Friday, 14 October 2011

Ways to improve postnatal care #4: Allow partners 24 hours access

This applies to labour as well as postnatal care. One of the recurring themes that comes up again and again when women share their birth stories is that their partners were sent home, either when they were in labour and on the ward, having to soldier on alone and in pain, or shortly after delivery. 

Of course our partners need rest, and of course we need rest too, but it would be more helpful for our partners to be able to come and go so that we can manage our time ourselves. That way if the baby will only stop crying between 3am and 5am while being held, or indeed if you will only stop crying by being held, they can be on hand to do this. 

After all, in hospitals it's the nights that go on forever, when overstretched staff take ages to answer the call button, when you need help to get to the loo at 2am and when someone fetching a snack would be most useful. 

Related posts:
Ways to improve postnatal care #1: Don't call me mum
Ways to improve postnatal care #2: Change the sheets
Ways to improve postnatal care #3: Help us buy the basics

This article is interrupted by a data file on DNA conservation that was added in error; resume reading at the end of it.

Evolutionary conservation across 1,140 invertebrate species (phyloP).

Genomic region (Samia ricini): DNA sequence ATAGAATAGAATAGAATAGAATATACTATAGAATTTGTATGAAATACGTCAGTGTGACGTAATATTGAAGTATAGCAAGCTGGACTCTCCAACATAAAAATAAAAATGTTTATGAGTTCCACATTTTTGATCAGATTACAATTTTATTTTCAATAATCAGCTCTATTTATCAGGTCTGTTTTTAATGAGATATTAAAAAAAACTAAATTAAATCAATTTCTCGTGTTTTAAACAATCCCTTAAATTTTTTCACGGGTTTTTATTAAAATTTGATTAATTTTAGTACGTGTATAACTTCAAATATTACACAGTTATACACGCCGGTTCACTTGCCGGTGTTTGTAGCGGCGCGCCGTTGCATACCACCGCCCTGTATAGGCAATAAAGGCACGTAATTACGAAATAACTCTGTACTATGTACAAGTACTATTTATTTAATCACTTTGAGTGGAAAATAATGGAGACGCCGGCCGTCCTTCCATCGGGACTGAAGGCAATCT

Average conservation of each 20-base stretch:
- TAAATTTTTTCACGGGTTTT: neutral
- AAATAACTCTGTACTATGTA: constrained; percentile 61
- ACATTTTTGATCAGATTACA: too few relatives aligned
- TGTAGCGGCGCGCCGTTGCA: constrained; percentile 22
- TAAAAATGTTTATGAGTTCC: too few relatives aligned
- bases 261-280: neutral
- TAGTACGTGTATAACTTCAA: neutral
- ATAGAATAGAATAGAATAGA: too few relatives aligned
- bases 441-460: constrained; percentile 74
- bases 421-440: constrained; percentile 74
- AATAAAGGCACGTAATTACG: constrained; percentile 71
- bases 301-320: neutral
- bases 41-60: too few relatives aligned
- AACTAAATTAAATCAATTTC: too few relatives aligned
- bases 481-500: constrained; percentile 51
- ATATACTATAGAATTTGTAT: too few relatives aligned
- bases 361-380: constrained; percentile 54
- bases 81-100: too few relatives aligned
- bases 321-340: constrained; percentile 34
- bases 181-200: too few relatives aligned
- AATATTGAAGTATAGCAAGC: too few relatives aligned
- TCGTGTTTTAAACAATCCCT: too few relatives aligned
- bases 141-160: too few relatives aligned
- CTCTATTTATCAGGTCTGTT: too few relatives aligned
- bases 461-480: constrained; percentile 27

Why I love the NHS


  1. Hmmm but while I might want my own partner there I really don't want everyone else's partners wandering round the ward getting stroppy with staff and witnessing my crap initial efforts to breastfeed...

  2. I 100% agree with this. I believe sending the partners home at such a time can in some circumstances actually rather cruel. They are just as much a part of the situation as you are. And I know I would have coped so much better if my husband had been allowed to stay. I'd have got some much needed sleep for a start.

  3. Absolutely. I was taken to the postnatal ward at 10pm after a 18 hour labour and the resulting surgery, and my husband was packed off quick sharp - and not even told what time he could come back the next day.

    I recommend reading Rebecca Asher's 'Shattered: Modern motherhood and the illusion of equality'. One of the chapters covers how the state - especially the NHS, through such things as women-only antenatal classes and restriction of a new dad's access to his partner and new baby - influences parental roles even before a child is born.